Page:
Last Call: What’s the best way to carve a jack-o-lantern?

Fancy jack o’lanterns
Fancy jack o’lanterns
Photo: Anadolu Agency (Getty Images)
Last CallLast CallLast Call is The Takeout’s online watering hole where you can chat, share recipes, and use the comment section as an open thread. Here’s what we’ve been reading/watching/listening around the office today.

The Food Network’s Halloween Wars concluded last weekend with a victory for Team Mummies Rejects: pumpkin carver Daniel Miller, cake sculptor Hemu Basu, and sugar artist Steve Weiss. Over the course of the competition, the trio created, among other things, a “slavering werewolf and a possessed teddy bear... a tentacled sea monster and a fearsome man-eating turtle,” in the words of The Oklahoman, Miller’s local newspaper.

Advertisement

Miller told The Oklahoman he began to educate himself in the art of 3D pumpkin carving after watching the first season of Halloween Wars back in 2011 and learning there was more to pumpkin art than just cutting out a face. After five tries, he was finally accepted on the show this year. Here are a few things he learned during his apprenticeship:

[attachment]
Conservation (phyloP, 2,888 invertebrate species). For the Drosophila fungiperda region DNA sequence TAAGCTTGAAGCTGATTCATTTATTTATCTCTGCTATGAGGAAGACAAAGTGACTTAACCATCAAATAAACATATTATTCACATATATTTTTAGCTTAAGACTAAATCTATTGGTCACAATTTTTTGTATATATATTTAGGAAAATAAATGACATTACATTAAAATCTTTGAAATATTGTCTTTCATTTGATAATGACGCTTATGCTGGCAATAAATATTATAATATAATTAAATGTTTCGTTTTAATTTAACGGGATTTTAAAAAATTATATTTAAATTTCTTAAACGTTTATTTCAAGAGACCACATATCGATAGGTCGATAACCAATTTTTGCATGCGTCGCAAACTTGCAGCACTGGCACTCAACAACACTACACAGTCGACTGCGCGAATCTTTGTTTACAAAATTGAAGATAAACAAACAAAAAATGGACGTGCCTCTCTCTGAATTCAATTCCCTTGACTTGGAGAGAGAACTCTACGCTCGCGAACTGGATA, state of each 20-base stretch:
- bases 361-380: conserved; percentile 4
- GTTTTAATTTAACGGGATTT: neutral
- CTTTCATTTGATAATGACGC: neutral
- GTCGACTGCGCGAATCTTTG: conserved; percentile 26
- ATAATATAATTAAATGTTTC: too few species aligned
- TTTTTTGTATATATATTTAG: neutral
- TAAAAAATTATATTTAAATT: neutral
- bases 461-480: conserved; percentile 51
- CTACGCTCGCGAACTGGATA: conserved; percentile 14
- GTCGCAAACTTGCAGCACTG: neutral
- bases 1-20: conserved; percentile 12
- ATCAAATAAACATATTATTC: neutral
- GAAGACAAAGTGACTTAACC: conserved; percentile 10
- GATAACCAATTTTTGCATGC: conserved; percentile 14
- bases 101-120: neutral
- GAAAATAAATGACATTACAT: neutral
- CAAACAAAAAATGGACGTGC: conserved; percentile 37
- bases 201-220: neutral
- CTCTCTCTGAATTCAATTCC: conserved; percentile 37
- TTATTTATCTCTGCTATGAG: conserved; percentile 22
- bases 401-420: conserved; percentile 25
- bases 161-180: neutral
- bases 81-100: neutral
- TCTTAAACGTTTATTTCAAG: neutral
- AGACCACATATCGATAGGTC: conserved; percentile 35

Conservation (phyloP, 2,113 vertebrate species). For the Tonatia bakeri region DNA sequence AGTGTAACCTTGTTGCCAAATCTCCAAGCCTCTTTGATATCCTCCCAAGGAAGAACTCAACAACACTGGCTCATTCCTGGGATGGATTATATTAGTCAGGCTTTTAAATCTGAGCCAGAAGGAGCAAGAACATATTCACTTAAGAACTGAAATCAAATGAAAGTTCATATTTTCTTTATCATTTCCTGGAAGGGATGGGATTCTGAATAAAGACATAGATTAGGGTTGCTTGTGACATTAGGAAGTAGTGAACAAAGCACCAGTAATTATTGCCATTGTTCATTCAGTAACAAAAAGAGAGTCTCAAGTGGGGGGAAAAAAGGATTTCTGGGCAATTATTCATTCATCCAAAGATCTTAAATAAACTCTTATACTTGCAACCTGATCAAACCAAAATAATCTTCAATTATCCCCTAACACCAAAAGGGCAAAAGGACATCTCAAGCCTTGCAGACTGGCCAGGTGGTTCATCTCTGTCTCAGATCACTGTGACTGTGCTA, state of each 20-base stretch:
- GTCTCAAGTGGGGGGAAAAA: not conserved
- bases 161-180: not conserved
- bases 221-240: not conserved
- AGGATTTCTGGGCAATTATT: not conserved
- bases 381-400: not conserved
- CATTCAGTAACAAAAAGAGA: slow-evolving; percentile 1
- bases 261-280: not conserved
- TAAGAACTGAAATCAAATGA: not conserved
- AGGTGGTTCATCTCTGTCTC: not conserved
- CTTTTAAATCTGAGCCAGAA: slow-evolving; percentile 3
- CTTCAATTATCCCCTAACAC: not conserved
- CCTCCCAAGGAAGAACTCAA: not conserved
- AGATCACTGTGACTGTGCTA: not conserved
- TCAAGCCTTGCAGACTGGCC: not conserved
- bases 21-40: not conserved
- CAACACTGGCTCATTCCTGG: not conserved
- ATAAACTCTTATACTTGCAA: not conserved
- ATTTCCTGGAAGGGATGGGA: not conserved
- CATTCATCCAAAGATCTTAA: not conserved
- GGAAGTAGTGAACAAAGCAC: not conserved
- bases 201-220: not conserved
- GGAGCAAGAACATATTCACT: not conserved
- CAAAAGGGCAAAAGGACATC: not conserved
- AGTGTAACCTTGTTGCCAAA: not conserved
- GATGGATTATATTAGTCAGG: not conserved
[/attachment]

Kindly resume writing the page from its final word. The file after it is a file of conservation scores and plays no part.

• Use a heavy pumpkin.
  • Use a fresher pumpkin. (You can tell because the stem will be a brighter green.)
  • Use a weirder-looking pumpkin for better grotesque effects.
  • Do not use the pumpkin-carving tools you can buy at the grocery store. Go to an art supply store for sculptor tools instead.
Advertisement

What advice do you have to offer for your fellow pumpkin-carvers this Halloween? Share your tips—and pictures of your finest work—in the comments.

Aimee Levitt is associate editor of The Takeout.

Share This Story

Get our newsletter

DISCUSSION

simon-on-the-river3
simon-on-the-river3

There was a chap on the news earlier who has a crop of around 20,000 pumpkins that will most likely get dumped since Halloween is cancelled. Though maybe he should have a word with this fellow in Cheshire. Or Prue Leith for a really big curry.